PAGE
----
BeiDou system guides China-developed jets
China’s BeiDou Navigation Satellite (BDS) System has been tested on the nation’s domestically developed jets, including the C919 and ARJ21, to reduce the dependence on the US Global Positioning System (GPS) in aircraft navigation.
The Civil Aviation Administration of China (CAAC) has released a three-step plan to make BDS one of the main navigation systems for passenger aircraft, Gu Xin, director general of the Shanghai Aircraft Airworthiness Certification Center of CAAC, told the Civil Avionics International Forum 2020 in Shanghai on Wednesday.
By the end of 2021, the BDS system will be applied in the positioning, navigation and monitoring of low-latitude general aviation. Demonstration applications will be developed on the C919, China’s first home-developed single-aisle passenger jet, by then, Gu told the forum.
The BDS system will cover the whole civil aviation industry and offer accurate, safe and reliable navigation services for passenger aircraft, general aviation jets and drones by the end of 2035, according to CAAC. The applications of BDS will also be further promoted globally.
The BeiDou system is one of the four global navigation satellite systems in the world. The other three are GPS, Galileo from the European Union and GLONASS from Russia.
China launched the last BDS satellite in June, marking the completion of its own global navigation system. It later declared the official commissioning of the newly completed BDS-3 system for global users.
"The application of BDS on China’s civil aviation sector will be developed from easy to difficult, from portable to airborne, as well as from monitoring to navigation," Gu said. He noted the BDS has been applied in multiple fields with high accuracy and reliable performances, but remains at the starting point of civil aviation.
He said the airworthiness center has established a team specializing in airworthiness tests and standardization for the aviation applications of BDS.
Over a dozen officials, industry leaders and experts from home and abroad attended the forum and shared the latest research on avionics. The forum, to be held through Thursday, is jointly hosted by Chinese Society of Aeronautics and Astronautics as well as Chinese Aeronautical Establishment.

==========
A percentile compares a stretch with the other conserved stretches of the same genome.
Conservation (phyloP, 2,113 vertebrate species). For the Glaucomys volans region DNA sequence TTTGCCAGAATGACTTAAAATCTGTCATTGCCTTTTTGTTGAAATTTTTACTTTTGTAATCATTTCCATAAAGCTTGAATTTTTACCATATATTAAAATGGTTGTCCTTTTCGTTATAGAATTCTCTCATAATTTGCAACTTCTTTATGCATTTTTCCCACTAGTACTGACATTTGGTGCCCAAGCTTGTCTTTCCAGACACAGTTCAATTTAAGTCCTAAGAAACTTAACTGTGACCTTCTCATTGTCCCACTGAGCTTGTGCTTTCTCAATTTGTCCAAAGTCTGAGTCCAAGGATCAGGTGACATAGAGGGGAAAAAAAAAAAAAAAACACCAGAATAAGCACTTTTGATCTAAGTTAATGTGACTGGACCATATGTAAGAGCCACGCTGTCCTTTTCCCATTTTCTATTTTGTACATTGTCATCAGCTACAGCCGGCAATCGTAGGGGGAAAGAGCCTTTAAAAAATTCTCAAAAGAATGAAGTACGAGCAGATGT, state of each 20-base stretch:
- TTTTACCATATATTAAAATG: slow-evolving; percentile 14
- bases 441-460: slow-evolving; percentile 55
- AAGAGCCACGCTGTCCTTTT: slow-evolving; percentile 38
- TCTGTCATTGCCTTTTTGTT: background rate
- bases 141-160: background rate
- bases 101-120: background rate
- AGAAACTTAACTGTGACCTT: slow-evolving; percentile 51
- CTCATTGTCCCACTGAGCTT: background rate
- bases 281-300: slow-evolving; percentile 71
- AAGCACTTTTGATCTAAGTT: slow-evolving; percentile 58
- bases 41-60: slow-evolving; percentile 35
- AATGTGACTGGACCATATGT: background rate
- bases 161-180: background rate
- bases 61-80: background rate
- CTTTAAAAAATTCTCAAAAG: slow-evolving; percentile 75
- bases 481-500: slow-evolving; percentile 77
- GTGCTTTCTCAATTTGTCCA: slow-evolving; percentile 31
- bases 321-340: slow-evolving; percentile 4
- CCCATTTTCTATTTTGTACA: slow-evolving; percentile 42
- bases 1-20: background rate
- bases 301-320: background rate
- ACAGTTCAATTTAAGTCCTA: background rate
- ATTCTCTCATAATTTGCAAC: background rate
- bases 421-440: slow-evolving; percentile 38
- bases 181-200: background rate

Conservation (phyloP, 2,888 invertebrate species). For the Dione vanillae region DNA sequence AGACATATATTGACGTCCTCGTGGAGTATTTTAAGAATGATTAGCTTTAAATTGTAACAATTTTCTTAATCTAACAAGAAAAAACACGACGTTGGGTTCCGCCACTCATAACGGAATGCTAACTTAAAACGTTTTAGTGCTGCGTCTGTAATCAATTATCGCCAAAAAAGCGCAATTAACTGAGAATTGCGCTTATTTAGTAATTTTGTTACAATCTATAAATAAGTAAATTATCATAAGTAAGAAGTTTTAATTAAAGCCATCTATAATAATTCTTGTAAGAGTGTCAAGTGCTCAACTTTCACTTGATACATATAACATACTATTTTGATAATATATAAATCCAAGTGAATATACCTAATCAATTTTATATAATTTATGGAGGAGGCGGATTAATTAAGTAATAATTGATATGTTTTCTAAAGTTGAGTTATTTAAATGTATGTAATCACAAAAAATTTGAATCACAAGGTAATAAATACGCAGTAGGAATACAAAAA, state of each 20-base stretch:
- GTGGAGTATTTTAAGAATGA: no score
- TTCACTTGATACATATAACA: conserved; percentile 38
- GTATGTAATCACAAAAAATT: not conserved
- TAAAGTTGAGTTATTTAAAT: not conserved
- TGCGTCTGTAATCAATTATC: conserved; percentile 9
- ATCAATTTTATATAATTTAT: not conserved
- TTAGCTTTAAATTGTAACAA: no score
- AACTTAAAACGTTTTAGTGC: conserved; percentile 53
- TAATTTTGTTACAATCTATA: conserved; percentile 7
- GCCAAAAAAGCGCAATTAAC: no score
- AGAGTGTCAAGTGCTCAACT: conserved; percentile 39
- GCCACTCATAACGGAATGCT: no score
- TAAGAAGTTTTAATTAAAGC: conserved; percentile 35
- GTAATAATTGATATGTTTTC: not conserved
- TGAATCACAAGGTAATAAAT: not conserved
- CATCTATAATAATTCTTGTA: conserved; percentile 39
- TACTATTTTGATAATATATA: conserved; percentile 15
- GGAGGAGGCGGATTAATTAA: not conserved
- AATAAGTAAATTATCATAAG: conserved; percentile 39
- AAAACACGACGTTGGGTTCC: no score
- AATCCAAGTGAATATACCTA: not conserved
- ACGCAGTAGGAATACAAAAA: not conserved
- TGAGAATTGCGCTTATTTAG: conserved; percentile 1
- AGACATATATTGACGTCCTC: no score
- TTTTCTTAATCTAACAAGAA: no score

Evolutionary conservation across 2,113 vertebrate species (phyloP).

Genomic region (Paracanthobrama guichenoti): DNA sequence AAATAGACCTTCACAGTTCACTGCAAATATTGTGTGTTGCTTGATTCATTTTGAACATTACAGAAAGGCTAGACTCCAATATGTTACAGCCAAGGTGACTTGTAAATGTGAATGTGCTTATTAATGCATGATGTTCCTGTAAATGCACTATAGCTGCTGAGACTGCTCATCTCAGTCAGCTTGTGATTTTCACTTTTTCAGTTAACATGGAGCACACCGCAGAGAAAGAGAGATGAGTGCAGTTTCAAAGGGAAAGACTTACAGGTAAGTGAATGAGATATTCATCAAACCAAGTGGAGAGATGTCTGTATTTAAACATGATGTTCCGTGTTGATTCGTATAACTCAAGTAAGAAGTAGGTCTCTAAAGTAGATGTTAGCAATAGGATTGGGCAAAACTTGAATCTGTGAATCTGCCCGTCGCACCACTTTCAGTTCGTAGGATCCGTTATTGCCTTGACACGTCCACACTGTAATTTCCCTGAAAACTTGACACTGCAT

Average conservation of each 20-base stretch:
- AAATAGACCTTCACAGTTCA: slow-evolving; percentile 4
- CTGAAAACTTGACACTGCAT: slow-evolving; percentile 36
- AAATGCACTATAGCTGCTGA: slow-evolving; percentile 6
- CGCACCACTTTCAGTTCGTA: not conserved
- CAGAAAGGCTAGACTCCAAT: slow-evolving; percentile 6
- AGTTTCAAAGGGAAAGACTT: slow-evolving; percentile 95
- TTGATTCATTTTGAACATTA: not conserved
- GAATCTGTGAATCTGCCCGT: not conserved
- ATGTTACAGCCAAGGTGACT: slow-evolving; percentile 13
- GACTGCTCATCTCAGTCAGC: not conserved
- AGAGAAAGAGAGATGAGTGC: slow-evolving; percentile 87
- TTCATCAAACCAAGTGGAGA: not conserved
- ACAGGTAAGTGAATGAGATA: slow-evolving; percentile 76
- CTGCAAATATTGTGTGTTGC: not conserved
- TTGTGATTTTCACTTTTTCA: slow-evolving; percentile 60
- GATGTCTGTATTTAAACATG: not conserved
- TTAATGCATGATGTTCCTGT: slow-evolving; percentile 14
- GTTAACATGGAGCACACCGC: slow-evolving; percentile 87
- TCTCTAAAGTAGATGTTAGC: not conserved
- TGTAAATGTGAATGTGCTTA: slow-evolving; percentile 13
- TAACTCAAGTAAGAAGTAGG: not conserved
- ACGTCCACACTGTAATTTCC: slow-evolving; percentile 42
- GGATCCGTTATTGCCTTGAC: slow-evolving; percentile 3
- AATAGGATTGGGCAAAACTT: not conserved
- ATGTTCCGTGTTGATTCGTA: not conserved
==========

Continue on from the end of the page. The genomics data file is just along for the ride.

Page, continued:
Some monitoring equipment based on BDS have been installed on three C919s to support their ongoing test flights, said Wang Yu, the sales manager with Beijing-based Hwa Future Technology.
The C919, with 168 seats and a range of 5,555 kilometers, will compete for orders with the Airbus 320 neo and the Boeing 737 MAX. Six C919 prototypes are carrying out tests across China, since the first C919 made its maiden flight from Shanghai on May 5, 2017.
Other products of the company based on BDS have been installed on the ARJ21 regional jet and the China-developed AG600 amphibious aircraft.
“BDS will definitely replace GPS as the main navigation system for China’s civil aviation industry,” Wang said. “It is technically feasible.”
Civil Aviation University of China has been cooperating with Air China to carry out tests on the application of BDS on passenger aircraft. By the end of 2020, a total of 20 Air China aircraft, including the Boeing 737 and Airbus 321, will be installed with BDS equipment.
“The BDS system has its advantages on the short message function, apart from positioning, speed tests and time service, compared with GPS, GLONASS and Galileo,” said Wu Renbiao, vice president of the university.
“BDS is quite important to enhance China’s global positioning capabilities on its aircraft and avoid potential risks by relying too much on GPS,” Wu said.
Zhou Guirong, deputy chief designer of the C919 with Commercial Aircraft Corporation of China Shanghai Aircraft Design and Research Institute, said at the forum that 70 percent of the avionic system on the C919 have been developed by domestic suppliers.